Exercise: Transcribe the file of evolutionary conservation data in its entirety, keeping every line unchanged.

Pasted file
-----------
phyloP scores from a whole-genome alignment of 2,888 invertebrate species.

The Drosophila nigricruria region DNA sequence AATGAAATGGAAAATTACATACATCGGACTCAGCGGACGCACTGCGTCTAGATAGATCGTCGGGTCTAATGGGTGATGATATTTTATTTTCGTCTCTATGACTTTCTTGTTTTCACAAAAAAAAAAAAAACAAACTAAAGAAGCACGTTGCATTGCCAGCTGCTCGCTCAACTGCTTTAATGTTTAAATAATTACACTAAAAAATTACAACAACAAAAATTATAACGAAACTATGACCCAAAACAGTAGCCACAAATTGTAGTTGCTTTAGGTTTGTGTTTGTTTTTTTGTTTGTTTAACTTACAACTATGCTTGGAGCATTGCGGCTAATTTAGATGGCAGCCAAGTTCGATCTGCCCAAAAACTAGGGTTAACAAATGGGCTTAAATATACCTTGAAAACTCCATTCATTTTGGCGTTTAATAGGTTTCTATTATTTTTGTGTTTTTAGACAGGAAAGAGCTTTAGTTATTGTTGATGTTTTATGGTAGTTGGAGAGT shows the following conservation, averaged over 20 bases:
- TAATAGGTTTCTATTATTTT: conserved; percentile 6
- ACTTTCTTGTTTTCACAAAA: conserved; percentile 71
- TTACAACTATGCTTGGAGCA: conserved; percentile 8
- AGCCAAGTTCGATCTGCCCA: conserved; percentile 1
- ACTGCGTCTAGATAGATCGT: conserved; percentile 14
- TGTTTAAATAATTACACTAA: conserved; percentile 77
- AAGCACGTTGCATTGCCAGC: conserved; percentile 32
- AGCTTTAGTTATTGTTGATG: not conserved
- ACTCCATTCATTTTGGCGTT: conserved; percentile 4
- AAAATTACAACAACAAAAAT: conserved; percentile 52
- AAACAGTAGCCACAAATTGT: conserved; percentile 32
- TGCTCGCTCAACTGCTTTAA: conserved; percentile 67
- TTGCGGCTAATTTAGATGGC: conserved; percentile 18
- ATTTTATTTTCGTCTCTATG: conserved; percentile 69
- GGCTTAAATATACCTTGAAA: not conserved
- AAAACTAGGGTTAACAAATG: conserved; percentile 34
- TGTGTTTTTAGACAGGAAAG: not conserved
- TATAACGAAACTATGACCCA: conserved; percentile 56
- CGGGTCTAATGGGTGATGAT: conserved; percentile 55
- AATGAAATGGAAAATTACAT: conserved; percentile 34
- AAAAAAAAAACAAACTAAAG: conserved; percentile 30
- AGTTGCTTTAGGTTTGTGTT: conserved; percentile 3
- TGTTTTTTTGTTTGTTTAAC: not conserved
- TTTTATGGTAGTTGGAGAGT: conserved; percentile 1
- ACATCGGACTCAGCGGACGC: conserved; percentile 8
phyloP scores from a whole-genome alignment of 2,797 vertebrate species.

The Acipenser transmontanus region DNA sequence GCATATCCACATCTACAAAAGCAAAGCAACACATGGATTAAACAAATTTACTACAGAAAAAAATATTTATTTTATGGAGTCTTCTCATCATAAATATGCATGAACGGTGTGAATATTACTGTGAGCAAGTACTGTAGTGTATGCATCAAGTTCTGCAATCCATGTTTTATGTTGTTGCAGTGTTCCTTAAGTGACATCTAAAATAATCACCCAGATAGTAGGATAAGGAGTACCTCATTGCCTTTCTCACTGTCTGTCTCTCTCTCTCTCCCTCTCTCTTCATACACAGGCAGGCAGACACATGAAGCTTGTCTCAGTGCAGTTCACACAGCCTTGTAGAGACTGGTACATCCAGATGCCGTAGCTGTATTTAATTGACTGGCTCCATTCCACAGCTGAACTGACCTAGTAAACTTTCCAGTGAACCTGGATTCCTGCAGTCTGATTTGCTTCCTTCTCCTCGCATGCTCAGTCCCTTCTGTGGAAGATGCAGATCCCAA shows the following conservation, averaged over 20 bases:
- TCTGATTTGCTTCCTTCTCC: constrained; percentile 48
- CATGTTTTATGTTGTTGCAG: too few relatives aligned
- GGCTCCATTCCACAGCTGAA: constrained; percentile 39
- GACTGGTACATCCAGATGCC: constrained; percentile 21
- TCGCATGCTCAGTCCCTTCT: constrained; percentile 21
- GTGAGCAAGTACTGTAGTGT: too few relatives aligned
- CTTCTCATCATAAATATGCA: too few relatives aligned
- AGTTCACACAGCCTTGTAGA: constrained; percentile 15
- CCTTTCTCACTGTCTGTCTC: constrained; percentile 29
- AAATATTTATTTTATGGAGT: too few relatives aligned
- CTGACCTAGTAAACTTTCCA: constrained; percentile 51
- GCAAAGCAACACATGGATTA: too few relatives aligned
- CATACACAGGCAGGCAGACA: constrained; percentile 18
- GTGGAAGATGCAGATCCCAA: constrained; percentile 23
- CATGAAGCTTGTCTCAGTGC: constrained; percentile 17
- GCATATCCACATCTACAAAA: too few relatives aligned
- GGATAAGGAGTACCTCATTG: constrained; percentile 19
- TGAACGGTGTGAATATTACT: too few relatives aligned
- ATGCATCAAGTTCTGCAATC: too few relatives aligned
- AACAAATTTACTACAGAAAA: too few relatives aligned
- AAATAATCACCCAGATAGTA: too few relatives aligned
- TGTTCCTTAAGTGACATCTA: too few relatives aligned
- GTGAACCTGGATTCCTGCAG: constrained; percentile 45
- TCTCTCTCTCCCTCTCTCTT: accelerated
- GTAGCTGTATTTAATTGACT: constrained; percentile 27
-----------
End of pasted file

phyloP scores from a whole-genome alignment of 2,888 invertebrate species.

The Drosophila nigricruria region DNA sequence AATGAAATGGAAAATTACATACATCGGACTCAGCGGACGCACTGCGTCTAGATAGATCGTCGGGTCTAATGGGTGATGATATTTTATTTTCGTCTCTATGACTTTCTTGTTTTCACAAAAAAAAAAAAAACAAACTAAAGAAGCACGTTGCATTGCCAGCTGCTCGCTCAACTGCTTTAATGTTTAAATAATTACACTAAAAAATTACAACAACAAAAATTATAACGAAACTATGACCCAAAACAGTAGCCACAAATTGTAGTTGCTTTAGGTTTGTGTTTGTTTTTTTGTTTGTTTAACTTACAACTATGCTTGGAGCATTGCGGCTAATTTAGATGGCAGCCAAGTTCGATCTGCCCAAAAACTAGGGTTAACAAATGGGCTTAAATATACCTTGAAAACTCCATTCATTTTGGCGTTTAATAGGTTTCTATTATTTTTGTGTTTTTAGACAGGAAAGAGCTTTAGTTATTGTTGATGTTTTATGGTAGTTGGAGAGT shows the following conservation, averaged over 20 bases:
- TAATAGGTTTCTATTATTTT: conserved; percentile 6
- ACTTTCTTGTTTTCACAAAA: conserved; percentile 71
- TTACAACTATGCTTGGAGCA: conserved; percentile 8
- AGCCAAGTTCGATCTGCCCA: conserved; percentile 1
- ACTGCGTCTAGATAGATCGT: conserved; percentile 14
- TGTTTAAATAATTACACTAA: conserved; percentile 77
- AAGCACGTTGCATTGCCAGC: conserved; percentile 32
- AGCTTTAGTTATTGTTGATG: not conserved
- ACTCCATTCATTTTGGCGTT: conserved; percentile 4
- AAAATTACAACAACAAAAAT: conserved; percentile 52
- AAACAGTAGCCACAAATTGT: conserved; percentile 32
- TGCTCGCTCAACTGCTTTAA: conserved; percentile 67
- TTGCGGCTAATTTAGATGGC: conserved; percentile 18
- ATTTTATTTTCGTCTCTATG: conserved; percentile 69
- GGCTTAAATATACCTTGAAA: not conserved
- AAAACTAGGGTTAACAAATG: conserved; percentile 34
- TGTGTTTTTAGACAGGAAAG: not conserved
- TATAACGAAACTATGACCCA: conserved; percentile 56
- CGGGTCTAATGGGTGATGAT: conserved; percentile 55
- AATGAAATGGAAAATTACAT: conserved; percentile 34
- AAAAAAAAAACAAACTAAAG: conserved; percentile 30
- AGTTGCTTTAGGTTTGTGTT: conserved; percentile 3
- TGTTTTTTTGTTTGTTTAAC: not conserved
- TTTTATGGTAGTTGGAGAGT: conserved; percentile 1
- ACATCGGACTCAGCGGACGC: conserved; percentile 8
phyloP scores from a whole-genome alignment of 2,797 vertebrate species.

The Acipenser transmontanus region DNA sequence GCATATCCACATCTACAAAAGCAAAGCAACACATGGATTAAACAAATTTACTACAGAAAAAAATATTTATTTTATGGAGTCTTCTCATCATAAATATGCATGAACGGTGTGAATATTACTGTGAGCAAGTACTGTAGTGTATGCATCAAGTTCTGCAATCCATGTTTTATGTTGTTGCAGTGTTCCTTAAGTGACATCTAAAATAATCACCCAGATAGTAGGATAAGGAGTACCTCATTGCCTTTCTCACTGTCTGTCTCTCTCTCTCTCCCTCTCTCTTCATACACAGGCAGGCAGACACATGAAGCTTGTCTCAGTGCAGTTCACACAGCCTTGTAGAGACTGGTACATCCAGATGCCGTAGCTGTATTTAATTGACTGGCTCCATTCCACAGCTGAACTGACCTAGTAAACTTTCCAGTGAACCTGGATTCCTGCAGTCTGATTTGCTTCCTTCTCCTCGCATGCTCAGTCCCTTCTGTGGAAGATGCAGATCCCAA shows the following conservation, averaged over 20 bases:
- TCTGATTTGCTTCCTTCTCC: constrained; percentile 48
- CATGTTTTATGTTGTTGCAG: too few relatives aligned
- GGCTCCATTCCACAGCTGAA: constrained; percentile 39
- GACTGGTACATCCAGATGCC: constrained; percentile 21
- TCGCATGCTCAGTCCCTTCT: constrained; percentile 21
- GTGAGCAAGTACTGTAGTGT: too few relatives aligned
- CTTCTCATCATAAATATGCA: too few relatives aligned
- AGTTCACACAGCCTTGTAGA: constrained; percentile 15
- CCTTTCTCACTGTCTGTCTC: constrained; percentile 29
- AAATATTTATTTTATGGAGT: too few relatives aligned
- CTGACCTAGTAAACTTTCCA: constrained; percentile 51
- GCAAAGCAACACATGGATTA: too few relatives aligned
- CATACACAGGCAGGCAGACA: constrained; percentile 18
- GTGGAAGATGCAGATCCCAA: constrained; percentile 23
- CATGAAGCTTGTCTCAGTGC: constrained; percentile 17
- GCATATCCACATCTACAAAA: too few relatives aligned
- GGATAAGGAGTACCTCATTG: constrained; percentile 19
- TGAACGGTGTGAATATTACT: too few relatives aligned
- ATGCATCAAGTTCTGCAATC: too few relatives aligned
- AACAAATTTACTACAGAAAA: too few relatives aligned
- AAATAATCACCCAGATAGTA: too few relatives aligned
- TGTTCCTTAAGTGACATCTA: too few relatives aligned
- GTGAACCTGGATTCCTGCAG: constrained; percentile 45
- TCTCTCTCTCCCTCTCTCTT: accelerated
- GTAGCTGTATTTAATTGACT: constrained; percentile 27